There are alot of Summit registers that are interesting, many with historical value. Like the BC Sierra ones - before some no good fuckface went about removing them madgo_ron.gif REMOVING THE ORIGINAL REGISTERS madgo_ron.gifmadgo_ron.gifmadgo_ron.gif

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How about a person that tags the summit with some wild style 6-color spray can piece Beck?

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Most aren't much but sometimes you will find one with the 1st ascent party from years ago and that seems pretty cool. Sometimes a neewbies 1st climb report is fun to read and recapture their excitement.

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Get a little tired of folks in the back country not wanting anything or anyone to intrude on "their" view of what the wilderness is supposed to be and then enforcing their view by doing something like destroying a summit register.

 

Trashing a summit register, in my opinion, is stupid and childish. I'm with Beck on this one....if you don't like em, don't open em. Knowing that there is a register on the summit shouldn't spoil your whole climb / experience for heavens sake.

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the flick your bic comment was a joke to those who missed that. I could care less if they are there or not. They seem silly to me. Who really gives a crap if you climbed Mt. Pilfuckchuck?

 

Edited by griz

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I think summit registers are part of the fun of topping out. It's always neat to look through and recognize the names of people who have climbed the peak before you, whether they are friends or first ascensionists. I usually get a good laugh at what some people write, so for me the registers add to the experience instead of detracting from it.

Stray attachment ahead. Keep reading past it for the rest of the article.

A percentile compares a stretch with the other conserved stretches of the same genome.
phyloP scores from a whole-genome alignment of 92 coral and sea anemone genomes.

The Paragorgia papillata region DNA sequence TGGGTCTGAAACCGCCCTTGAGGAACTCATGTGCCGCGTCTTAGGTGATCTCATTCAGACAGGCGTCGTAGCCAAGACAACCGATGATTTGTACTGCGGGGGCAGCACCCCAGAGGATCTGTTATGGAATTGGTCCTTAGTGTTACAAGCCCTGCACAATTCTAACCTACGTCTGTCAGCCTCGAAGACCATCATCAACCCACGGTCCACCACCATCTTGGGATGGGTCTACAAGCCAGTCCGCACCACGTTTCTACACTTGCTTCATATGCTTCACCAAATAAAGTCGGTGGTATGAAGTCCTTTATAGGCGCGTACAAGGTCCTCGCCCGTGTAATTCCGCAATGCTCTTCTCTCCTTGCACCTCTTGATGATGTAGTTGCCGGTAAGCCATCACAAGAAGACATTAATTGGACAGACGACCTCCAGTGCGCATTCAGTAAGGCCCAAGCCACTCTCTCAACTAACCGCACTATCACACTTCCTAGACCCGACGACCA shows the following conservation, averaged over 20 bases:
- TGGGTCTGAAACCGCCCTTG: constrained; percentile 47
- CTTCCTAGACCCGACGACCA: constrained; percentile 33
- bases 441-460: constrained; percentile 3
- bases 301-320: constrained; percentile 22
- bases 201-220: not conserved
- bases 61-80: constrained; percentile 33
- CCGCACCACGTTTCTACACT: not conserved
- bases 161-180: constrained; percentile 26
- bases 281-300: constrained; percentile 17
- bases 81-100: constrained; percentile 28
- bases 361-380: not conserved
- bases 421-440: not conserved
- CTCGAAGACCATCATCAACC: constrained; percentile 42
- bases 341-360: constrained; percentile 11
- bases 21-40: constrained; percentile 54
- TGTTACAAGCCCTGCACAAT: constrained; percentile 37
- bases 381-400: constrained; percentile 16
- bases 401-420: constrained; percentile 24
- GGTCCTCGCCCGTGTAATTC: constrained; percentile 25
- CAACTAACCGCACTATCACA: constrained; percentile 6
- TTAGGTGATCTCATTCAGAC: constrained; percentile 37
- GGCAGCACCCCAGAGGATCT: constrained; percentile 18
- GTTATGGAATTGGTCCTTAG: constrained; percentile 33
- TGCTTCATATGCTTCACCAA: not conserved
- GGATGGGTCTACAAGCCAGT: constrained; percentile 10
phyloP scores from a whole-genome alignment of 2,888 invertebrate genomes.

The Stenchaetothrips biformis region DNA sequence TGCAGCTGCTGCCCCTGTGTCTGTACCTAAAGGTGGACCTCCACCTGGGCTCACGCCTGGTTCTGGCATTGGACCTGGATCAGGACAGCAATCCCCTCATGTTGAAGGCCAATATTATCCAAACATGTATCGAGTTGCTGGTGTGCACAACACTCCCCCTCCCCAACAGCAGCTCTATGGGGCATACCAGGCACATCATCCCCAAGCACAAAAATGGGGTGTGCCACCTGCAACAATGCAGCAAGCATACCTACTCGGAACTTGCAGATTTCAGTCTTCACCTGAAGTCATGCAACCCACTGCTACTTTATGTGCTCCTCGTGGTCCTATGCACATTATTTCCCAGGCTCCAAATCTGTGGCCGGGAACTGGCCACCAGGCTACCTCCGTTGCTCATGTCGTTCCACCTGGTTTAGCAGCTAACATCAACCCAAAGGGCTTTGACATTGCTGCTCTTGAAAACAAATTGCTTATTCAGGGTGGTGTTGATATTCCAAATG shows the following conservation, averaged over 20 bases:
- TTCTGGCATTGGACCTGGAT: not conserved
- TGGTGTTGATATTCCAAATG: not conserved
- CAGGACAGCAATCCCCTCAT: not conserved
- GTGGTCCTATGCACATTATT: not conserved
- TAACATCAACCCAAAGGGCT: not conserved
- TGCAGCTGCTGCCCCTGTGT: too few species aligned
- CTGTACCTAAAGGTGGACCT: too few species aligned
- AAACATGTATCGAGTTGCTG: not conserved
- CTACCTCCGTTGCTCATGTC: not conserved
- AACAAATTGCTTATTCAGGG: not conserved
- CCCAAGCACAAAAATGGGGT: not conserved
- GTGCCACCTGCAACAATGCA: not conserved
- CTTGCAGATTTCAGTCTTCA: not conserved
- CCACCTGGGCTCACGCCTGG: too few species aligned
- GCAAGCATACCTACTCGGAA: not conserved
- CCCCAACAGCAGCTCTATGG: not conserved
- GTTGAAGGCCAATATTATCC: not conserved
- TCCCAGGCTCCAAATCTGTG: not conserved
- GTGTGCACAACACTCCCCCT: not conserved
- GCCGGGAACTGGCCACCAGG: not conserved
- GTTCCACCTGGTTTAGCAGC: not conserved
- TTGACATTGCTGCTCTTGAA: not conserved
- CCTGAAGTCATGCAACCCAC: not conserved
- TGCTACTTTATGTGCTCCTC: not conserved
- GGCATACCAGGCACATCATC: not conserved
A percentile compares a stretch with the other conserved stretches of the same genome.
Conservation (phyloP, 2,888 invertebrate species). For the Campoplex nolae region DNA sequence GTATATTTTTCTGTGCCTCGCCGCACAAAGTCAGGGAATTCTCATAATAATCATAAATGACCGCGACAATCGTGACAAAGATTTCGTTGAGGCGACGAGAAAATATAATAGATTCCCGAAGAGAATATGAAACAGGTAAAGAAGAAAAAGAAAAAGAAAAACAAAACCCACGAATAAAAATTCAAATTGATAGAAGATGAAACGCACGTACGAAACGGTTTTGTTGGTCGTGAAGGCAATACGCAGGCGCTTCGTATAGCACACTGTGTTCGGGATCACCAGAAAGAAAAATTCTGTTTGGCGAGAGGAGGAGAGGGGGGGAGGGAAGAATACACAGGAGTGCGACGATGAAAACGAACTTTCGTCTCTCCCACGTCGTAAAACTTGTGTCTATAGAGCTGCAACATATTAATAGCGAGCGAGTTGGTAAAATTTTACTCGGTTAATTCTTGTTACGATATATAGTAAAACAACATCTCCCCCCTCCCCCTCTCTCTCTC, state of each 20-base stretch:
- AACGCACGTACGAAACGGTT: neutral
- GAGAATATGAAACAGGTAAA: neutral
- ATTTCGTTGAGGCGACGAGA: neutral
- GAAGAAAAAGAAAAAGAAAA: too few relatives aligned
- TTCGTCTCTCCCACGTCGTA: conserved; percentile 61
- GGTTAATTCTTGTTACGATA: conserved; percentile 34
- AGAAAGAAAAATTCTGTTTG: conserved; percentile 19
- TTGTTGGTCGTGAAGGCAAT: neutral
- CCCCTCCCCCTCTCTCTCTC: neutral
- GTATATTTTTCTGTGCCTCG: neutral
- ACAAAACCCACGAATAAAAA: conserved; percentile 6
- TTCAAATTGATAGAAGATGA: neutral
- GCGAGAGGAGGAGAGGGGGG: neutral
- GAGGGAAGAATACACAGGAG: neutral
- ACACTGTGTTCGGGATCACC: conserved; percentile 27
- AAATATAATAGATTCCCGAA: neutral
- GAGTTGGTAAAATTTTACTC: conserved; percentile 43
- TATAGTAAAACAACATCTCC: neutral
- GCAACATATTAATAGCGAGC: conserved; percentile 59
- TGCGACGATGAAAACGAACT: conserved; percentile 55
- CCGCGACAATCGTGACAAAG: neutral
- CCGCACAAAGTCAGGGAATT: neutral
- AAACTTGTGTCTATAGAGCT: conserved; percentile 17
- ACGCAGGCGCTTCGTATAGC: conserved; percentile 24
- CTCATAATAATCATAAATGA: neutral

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I used to be snooty about climbing registers, avoiding signing them because that makes it look like I came all that way just to brag and show off. Now, of course, I'm wiser and I realize that signing the register is a poor substitute for a chestbeat TR on cc.com.

 

Seriously, I did once avoid signing registers, but as I gain respect for local history, including the less obviously historic events that may later become important, I have decided that summit registers are a valuable archive. Everyone who summits should sign, and the record should be preserved.

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We need a system, where, like in Europe, you HAVE to sign the register, otherwise you get ticketed by Larry the Tool.

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I fall into the camp who does not really care that much about a commonly done summit that has a register, but I don't think anyone has the right to unilateraly decide that a given register must be removed and that it is their duty to do so. I sometimes enjoy reading them.